From machinery to fumes, every industrial job comes with some kind of hazard for workers. Industrial workers perform essential tasks for society through constructing buildings, manufacturing items, and many other roles, but they face a higher risk of injuries than most other fields. Accidents can occur in any situation; however, to reduce the risk of harm, there are steps that workers can take to reduce the hazards that they face. Training is essential in keeping workers informed on how to properly use safety equipment and safe workplace practices. Some of this training is legally required, while some may simply be recommended.
Safety equipment is an essential component of industrial jobs:
- Boots reduce the risk of foot injuries from fallen items, as well as reducing damage from striking objects or walking on hot surfaces. Steel toes are often used to prevent broken toes.
- Gloves help to protect fingers and hands from getting trapped in machinery, as well as preventing burns, cuts, and exposure to dangerous chemicals.
- Goggles are used to protect the eyes from sparks, debris, chemicals, and burns; they can be tinted for welding purposes
- Hard hats protect the skull and brain from trauma due to a number of incidents, including falling from a height or being struck by debris.
- Respirators keep workers from inhaling toxic fumes and dusts.
These and other pieces of safety equipment reduce the risk of short and long-term harm to workers; however, they are only effective if they are used correctly. Safety training is important to ensure that all equipment is properly used and maintained to maximize its effectiveness. There are also many precautions that can be taken in each industry, such as how to properly lift heavy loads, how to safely transport a dangerous chemical, or how to secure all tools at a construction site.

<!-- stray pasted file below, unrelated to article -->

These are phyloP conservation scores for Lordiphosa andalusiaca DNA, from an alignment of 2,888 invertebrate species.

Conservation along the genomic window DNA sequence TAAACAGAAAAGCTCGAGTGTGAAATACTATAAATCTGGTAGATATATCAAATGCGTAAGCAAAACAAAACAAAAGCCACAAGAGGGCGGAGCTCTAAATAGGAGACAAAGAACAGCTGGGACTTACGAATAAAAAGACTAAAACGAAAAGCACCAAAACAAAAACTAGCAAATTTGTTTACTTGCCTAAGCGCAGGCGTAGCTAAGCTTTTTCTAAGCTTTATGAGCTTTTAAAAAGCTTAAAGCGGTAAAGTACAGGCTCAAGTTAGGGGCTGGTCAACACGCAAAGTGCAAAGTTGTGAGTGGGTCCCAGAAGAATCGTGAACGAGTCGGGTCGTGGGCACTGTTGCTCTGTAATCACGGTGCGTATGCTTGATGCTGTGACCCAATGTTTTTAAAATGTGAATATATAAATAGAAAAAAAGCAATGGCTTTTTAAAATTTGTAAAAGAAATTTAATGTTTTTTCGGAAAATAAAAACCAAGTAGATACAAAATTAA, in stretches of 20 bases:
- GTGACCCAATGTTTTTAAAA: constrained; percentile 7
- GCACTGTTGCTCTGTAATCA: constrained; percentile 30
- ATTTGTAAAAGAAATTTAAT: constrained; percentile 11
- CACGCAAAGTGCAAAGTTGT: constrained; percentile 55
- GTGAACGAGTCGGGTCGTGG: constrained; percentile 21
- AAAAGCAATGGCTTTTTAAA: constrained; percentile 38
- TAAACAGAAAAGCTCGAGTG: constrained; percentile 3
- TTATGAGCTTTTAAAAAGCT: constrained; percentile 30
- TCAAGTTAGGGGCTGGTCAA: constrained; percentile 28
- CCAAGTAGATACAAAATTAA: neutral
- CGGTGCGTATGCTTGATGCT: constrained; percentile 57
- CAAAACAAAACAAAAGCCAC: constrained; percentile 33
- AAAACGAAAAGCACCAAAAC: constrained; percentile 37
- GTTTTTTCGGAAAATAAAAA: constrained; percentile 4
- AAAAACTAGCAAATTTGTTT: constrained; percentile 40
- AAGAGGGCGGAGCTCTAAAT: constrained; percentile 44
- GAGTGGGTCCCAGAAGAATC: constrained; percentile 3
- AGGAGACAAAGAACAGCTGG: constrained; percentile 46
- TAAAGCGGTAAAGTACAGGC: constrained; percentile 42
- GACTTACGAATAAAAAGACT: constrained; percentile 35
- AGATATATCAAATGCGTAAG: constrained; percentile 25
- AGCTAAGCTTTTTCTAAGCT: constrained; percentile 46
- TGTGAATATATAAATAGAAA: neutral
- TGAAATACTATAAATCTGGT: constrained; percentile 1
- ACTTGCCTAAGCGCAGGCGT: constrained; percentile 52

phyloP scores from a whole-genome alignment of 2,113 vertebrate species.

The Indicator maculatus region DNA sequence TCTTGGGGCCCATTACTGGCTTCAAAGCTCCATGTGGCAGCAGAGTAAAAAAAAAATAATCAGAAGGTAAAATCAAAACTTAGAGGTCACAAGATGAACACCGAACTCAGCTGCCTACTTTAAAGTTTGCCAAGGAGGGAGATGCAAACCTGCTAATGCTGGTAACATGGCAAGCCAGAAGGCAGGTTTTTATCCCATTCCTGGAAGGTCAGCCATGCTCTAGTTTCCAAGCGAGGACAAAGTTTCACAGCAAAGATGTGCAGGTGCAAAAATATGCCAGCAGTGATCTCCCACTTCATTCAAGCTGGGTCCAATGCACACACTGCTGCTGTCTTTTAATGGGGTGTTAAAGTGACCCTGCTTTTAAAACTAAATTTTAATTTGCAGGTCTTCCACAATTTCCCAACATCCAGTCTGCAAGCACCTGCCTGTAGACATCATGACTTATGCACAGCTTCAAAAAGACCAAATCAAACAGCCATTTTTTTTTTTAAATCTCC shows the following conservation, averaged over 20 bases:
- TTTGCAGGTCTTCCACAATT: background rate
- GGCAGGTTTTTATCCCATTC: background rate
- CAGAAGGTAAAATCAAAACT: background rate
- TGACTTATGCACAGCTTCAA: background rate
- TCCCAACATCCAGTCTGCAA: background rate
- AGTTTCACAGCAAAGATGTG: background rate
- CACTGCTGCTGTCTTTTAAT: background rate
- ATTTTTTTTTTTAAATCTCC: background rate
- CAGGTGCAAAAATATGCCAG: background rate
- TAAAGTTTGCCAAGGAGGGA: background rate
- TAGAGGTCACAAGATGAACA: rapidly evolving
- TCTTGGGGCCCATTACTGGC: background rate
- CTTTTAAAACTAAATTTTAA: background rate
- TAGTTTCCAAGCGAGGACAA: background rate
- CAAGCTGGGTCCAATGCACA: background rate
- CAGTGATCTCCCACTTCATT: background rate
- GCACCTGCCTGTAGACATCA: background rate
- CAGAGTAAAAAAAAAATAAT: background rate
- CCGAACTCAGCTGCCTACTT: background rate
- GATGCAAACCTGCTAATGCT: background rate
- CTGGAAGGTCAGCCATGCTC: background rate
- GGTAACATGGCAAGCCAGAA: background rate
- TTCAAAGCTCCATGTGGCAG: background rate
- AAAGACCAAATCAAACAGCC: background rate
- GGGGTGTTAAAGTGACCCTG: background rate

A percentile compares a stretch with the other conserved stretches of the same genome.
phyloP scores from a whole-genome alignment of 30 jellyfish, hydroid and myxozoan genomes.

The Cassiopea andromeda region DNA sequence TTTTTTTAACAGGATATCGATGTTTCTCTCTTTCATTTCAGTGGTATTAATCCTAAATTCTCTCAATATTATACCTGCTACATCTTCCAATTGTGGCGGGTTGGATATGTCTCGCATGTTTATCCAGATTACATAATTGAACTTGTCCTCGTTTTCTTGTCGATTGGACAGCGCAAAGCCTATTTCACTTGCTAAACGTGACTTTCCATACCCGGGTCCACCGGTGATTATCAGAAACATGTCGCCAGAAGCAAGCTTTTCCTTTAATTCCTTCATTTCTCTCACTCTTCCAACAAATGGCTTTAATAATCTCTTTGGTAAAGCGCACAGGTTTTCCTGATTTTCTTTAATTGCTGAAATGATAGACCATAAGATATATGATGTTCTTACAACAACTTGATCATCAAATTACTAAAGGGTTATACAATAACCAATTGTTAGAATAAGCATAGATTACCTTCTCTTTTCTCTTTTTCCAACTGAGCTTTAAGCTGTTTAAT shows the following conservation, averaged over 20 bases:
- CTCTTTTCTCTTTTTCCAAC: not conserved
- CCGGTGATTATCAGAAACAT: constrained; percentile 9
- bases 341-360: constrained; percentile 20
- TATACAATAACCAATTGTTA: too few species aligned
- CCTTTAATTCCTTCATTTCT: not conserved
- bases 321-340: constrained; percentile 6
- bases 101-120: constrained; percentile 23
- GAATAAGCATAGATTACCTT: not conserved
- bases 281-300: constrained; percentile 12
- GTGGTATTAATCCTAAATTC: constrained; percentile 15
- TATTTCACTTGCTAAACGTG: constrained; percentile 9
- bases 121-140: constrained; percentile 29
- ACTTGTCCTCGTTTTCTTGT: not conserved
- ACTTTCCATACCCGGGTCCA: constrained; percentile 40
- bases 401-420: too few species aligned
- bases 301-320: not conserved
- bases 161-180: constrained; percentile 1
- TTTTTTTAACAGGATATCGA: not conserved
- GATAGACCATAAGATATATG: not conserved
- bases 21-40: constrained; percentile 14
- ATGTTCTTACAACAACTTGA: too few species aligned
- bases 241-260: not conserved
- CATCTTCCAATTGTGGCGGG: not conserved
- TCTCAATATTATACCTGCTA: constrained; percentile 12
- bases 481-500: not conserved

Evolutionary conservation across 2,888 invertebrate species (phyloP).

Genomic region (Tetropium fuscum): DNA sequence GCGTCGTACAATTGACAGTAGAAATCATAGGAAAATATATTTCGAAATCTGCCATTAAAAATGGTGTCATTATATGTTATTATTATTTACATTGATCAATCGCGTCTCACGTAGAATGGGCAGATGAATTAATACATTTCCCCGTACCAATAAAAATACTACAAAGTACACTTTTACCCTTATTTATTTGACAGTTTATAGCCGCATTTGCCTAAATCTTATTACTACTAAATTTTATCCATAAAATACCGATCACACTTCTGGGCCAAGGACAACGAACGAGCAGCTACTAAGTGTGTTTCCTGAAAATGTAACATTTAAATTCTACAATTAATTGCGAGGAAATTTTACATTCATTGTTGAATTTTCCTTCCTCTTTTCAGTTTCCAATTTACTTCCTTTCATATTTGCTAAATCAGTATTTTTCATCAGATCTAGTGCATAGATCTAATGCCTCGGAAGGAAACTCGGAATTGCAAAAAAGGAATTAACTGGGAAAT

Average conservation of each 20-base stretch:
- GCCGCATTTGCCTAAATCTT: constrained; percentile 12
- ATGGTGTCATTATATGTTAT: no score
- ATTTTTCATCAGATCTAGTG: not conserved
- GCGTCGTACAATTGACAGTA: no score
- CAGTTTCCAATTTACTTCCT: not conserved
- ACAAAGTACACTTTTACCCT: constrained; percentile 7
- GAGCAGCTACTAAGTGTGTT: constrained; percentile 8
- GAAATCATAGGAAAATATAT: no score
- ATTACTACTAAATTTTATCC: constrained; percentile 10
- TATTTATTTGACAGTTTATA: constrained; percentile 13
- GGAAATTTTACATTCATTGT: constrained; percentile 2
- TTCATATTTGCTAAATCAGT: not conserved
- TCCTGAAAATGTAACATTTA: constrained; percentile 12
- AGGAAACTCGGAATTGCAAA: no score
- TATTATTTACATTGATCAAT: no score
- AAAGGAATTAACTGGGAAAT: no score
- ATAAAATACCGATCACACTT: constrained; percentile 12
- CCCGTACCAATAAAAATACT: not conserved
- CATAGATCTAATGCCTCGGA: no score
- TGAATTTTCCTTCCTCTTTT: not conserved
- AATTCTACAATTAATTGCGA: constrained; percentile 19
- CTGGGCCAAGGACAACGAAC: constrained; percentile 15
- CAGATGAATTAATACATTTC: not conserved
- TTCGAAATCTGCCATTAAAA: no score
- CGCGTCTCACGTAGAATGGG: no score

Many industries have specific training required in certain situations by both the federal and state government. For example, those handling dangerous chemicals must be trained in certain topics. The Occupational Safety & Health Administration (OSHA) provides an informational booklet of what training is required under federal regulations for particular industries. Those industries outlined in detail in the booklet include maritime workers, construction workers, and agricultural workers. Many states provide additional training requirements as well. Even if your industry is not legally required to offer safety training, every workplace can benefit from teaching all of its employees basic safety steps, such as first aid or fire procedures. While the vast majority of industrial jobs require safety training in some form, those that do not can still benefit from it.
What To Do If You've Been Injured
All of the safety equipment and safety training in the world still won't completely prevent workers from being injured in workplace accidents. Even if a worker has been thoroughly trained in best safety practices, a brief lapse in judgment or decision to cut corners can lead to an accident. If you have been injured in an industrial accident, speak with an experienced lawyer about your legal rights. Our industrial injury lawyers have helped thousands of injured workers recover compensation for their injuries. Contact us today for a free consultation about your potential claim.